Fatty fish provide healthy fats like omega-3 fatty acids and are also rich in protein to promote energy levels. Omega-3 fatty acids act as antioxidants, helping to reduce inflammation. 

Lowering inflammation levels might help improve your energy levels, especially if you have an inflammatory health condition like type 2 diabetes or heart disease.

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12. Beets

Beets are natural sources of nitrates, which are compounds that are converted into nitric oxide. Nitric oxide helps relax your blood vessels and improve blood flow

When your blood flow is improved, you might notice better exercise tolerance and improved energy thanks to oxygen-rich blood being carried throughout your body. (Lack of oxygen can lead to fatigue.)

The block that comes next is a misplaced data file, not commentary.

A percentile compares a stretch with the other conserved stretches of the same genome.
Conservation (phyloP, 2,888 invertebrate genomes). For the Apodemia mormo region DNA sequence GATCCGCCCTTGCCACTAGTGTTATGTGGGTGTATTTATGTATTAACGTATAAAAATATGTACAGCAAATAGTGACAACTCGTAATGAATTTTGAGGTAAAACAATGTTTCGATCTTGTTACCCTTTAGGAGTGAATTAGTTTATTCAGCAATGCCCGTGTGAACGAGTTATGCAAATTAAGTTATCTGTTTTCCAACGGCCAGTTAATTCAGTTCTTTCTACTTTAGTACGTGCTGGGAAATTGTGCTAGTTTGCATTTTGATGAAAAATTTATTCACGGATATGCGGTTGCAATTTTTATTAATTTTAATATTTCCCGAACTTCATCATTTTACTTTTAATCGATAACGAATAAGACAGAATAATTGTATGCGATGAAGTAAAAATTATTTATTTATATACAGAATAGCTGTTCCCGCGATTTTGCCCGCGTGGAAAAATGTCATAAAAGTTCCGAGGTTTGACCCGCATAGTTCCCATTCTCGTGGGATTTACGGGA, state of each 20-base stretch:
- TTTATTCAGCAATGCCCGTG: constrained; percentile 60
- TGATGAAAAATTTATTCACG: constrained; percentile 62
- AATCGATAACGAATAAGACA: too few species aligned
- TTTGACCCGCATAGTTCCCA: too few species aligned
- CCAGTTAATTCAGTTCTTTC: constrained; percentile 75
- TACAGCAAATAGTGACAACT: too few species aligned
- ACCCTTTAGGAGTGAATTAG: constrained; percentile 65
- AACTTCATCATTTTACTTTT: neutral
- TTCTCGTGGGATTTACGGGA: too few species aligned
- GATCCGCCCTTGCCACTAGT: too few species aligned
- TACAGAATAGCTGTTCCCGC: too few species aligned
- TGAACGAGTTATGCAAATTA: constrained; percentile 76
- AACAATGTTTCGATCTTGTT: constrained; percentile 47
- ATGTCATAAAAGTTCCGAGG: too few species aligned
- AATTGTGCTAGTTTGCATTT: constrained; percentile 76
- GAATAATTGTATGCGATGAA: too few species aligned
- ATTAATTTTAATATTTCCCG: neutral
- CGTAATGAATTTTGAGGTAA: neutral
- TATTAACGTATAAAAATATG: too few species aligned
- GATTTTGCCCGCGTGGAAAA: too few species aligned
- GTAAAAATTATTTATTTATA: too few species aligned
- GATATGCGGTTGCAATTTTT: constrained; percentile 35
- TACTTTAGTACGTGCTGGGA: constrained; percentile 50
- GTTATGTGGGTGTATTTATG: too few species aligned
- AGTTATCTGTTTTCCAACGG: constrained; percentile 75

13. Beef

Beef is a good source of vitamin B12, a vitamin your body can’t make on its own. Vitamin B12 helps to form red blood cells, which carry oxygen and other energy-providing nutrients to your body. It’s recommended to supplement vitamin B12 in vegan diets since many natural sources of vitamin B12 come from animal products.

Beef is also a source of heme iron, a type of iron that is most absorbable by your body. While you can get iron from plant-based foods, it isn’t as absorbable as the heme iron found in beef and other red meat. Eating iron foods rich in heme iron (like beef) can help lower your risk of developing anemia and related fatigue.

14. Tuna

Vitamin B6 is important for energy metabolism, which means it helps turn food into energy. Tuna is a good source of vitamin B6, with three ounces providing 40% of your daily requirement for vitamin B6.